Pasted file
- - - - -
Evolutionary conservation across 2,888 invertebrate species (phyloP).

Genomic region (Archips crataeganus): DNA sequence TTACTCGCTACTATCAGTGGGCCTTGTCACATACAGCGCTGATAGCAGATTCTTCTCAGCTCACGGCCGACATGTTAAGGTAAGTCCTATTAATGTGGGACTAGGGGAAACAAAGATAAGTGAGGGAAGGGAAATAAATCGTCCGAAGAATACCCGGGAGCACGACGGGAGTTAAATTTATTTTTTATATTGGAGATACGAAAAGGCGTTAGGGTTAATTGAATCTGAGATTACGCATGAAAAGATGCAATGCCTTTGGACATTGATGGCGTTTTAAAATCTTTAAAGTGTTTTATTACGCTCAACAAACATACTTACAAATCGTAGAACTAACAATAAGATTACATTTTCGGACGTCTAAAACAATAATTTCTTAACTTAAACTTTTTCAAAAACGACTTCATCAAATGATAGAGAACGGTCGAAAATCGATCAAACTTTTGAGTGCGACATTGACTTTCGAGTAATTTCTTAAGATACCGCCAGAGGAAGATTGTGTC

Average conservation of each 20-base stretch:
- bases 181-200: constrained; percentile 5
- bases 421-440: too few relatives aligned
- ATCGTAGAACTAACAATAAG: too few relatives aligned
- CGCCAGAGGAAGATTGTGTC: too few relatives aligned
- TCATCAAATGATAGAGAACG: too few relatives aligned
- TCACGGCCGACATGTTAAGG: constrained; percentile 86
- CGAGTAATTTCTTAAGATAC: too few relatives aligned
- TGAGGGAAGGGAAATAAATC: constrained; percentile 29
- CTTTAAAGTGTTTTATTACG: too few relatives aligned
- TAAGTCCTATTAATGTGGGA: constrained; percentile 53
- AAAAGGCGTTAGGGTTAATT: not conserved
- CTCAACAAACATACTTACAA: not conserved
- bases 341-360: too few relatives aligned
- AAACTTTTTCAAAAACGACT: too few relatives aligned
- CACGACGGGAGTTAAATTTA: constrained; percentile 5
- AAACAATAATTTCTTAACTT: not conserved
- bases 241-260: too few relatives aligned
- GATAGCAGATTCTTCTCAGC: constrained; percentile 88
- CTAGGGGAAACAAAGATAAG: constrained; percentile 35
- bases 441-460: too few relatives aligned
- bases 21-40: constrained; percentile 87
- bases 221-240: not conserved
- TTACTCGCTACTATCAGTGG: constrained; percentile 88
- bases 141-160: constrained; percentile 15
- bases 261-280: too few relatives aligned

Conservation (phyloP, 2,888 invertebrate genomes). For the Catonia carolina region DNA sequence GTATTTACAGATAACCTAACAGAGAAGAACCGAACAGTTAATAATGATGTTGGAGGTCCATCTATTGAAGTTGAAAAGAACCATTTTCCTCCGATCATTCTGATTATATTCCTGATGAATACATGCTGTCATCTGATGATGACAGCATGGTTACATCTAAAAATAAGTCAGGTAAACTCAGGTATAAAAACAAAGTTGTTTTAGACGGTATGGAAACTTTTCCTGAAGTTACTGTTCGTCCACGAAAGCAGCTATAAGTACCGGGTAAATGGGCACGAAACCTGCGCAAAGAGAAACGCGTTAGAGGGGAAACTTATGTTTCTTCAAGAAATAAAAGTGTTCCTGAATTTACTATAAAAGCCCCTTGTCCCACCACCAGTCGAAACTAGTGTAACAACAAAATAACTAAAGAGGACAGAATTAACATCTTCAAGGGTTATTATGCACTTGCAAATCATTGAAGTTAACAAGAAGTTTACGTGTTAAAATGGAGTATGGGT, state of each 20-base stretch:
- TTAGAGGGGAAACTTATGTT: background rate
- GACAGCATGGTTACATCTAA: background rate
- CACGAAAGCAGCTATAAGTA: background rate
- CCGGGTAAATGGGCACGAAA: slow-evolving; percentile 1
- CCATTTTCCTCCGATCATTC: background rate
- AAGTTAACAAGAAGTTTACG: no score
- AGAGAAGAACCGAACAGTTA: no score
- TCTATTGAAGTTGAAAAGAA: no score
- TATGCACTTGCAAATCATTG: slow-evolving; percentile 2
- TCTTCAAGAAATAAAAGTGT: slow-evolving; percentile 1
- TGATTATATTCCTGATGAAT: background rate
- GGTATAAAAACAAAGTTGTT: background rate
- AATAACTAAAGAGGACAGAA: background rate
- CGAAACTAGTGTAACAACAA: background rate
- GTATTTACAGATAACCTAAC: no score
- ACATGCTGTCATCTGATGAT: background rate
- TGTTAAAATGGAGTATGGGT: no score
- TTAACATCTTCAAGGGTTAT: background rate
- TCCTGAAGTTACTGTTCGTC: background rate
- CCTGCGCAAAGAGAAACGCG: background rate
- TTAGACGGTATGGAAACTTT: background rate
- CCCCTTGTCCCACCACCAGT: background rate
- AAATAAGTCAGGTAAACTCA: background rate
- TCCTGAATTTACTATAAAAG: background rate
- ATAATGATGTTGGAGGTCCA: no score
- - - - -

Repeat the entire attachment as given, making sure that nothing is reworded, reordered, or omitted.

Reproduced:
Evolutionary conservation across 2,888 invertebrate species (phyloP).

Genomic region (Archips crataeganus): DNA sequence TTACTCGCTACTATCAGTGGGCCTTGTCACATACAGCGCTGATAGCAGATTCTTCTCAGCTCACGGCCGACATGTTAAGGTAAGTCCTATTAATGTGGGACTAGGGGAAACAAAGATAAGTGAGGGAAGGGAAATAAATCGTCCGAAGAATACCCGGGAGCACGACGGGAGTTAAATTTATTTTTTATATTGGAGATACGAAAAGGCGTTAGGGTTAATTGAATCTGAGATTACGCATGAAAAGATGCAATGCCTTTGGACATTGATGGCGTTTTAAAATCTTTAAAGTGTTTTATTACGCTCAACAAACATACTTACAAATCGTAGAACTAACAATAAGATTACATTTTCGGACGTCTAAAACAATAATTTCTTAACTTAAACTTTTTCAAAAACGACTTCATCAAATGATAGAGAACGGTCGAAAATCGATCAAACTTTTGAGTGCGACATTGACTTTCGAGTAATTTCTTAAGATACCGCCAGAGGAAGATTGTGTC

Average conservation of each 20-base stretch:
- bases 181-200: constrained; percentile 5
- bases 421-440: too few relatives aligned
- ATCGTAGAACTAACAATAAG: too few relatives aligned
- CGCCAGAGGAAGATTGTGTC: too few relatives aligned
- TCATCAAATGATAGAGAACG: too few relatives aligned
- TCACGGCCGACATGTTAAGG: constrained; percentile 86
- CGAGTAATTTCTTAAGATAC: too few relatives aligned
- TGAGGGAAGGGAAATAAATC: constrained; percentile 29
- CTTTAAAGTGTTTTATTACG: too few relatives aligned
- TAAGTCCTATTAATGTGGGA: constrained; percentile 53
- AAAAGGCGTTAGGGTTAATT: not conserved
- CTCAACAAACATACTTACAA: not conserved
- bases 341-360: too few relatives aligned
- AAACTTTTTCAAAAACGACT: too few relatives aligned
- CACGACGGGAGTTAAATTTA: constrained; percentile 5
- AAACAATAATTTCTTAACTT: not conserved
- bases 241-260: too few relatives aligned
- GATAGCAGATTCTTCTCAGC: constrained; percentile 88
- CTAGGGGAAACAAAGATAAG: constrained; percentile 35
- bases 441-460: too few relatives aligned
- bases 21-40: constrained; percentile 87
- bases 221-240: not conserved
- TTACTCGCTACTATCAGTGG: constrained; percentile 88
- bases 141-160: constrained; percentile 15
- bases 261-280: too few relatives aligned

Conservation (phyloP, 2,888 invertebrate genomes). For the Catonia carolina region DNA sequence GTATTTACAGATAACCTAACAGAGAAGAACCGAACAGTTAATAATGATGTTGGAGGTCCATCTATTGAAGTTGAAAAGAACCATTTTCCTCCGATCATTCTGATTATATTCCTGATGAATACATGCTGTCATCTGATGATGACAGCATGGTTACATCTAAAAATAAGTCAGGTAAACTCAGGTATAAAAACAAAGTTGTTTTAGACGGTATGGAAACTTTTCCTGAAGTTACTGTTCGTCCACGAAAGCAGCTATAAGTACCGGGTAAATGGGCACGAAACCTGCGCAAAGAGAAACGCGTTAGAGGGGAAACTTATGTTTCTTCAAGAAATAAAAGTGTTCCTGAATTTACTATAAAAGCCCCTTGTCCCACCACCAGTCGAAACTAGTGTAACAACAAAATAACTAAAGAGGACAGAATTAACATCTTCAAGGGTTATTATGCACTTGCAAATCATTGAAGTTAACAAGAAGTTTACGTGTTAAAATGGAGTATGGGT, state of each 20-base stretch:
- TTAGAGGGGAAACTTATGTT: background rate
- GACAGCATGGTTACATCTAA: background rate
- CACGAAAGCAGCTATAAGTA: background rate
- CCGGGTAAATGGGCACGAAA: slow-evolving; percentile 1
- CCATTTTCCTCCGATCATTC: background rate
- AAGTTAACAAGAAGTTTACG: no score
- AGAGAAGAACCGAACAGTTA: no score
- TCTATTGAAGTTGAAAAGAA: no score
- TATGCACTTGCAAATCATTG: slow-evolving; percentile 2
- TCTTCAAGAAATAAAAGTGT: slow-evolving; percentile 1
- TGATTATATTCCTGATGAAT: background rate
- GGTATAAAAACAAAGTTGTT: background rate
- AATAACTAAAGAGGACAGAA: background rate
- CGAAACTAGTGTAACAACAA: background rate
- GTATTTACAGATAACCTAAC: no score
- ACATGCTGTCATCTGATGAT: background rate
- TGTTAAAATGGAGTATGGGT: no score
- TTAACATCTTCAAGGGTTAT: background rate
- TCCTGAAGTTACTGTTCGTC: background rate
- CCTGCGCAAAGAGAAACGCG: background rate
- TTAGACGGTATGGAAACTTT: background rate
- CCCCTTGTCCCACCACCAGT: background rate
- AAATAAGTCAGGTAAACTCA: background rate
- TCCTGAATTTACTATAAAAG: background rate
- ATAATGATGTTGGAGGTCCA: no score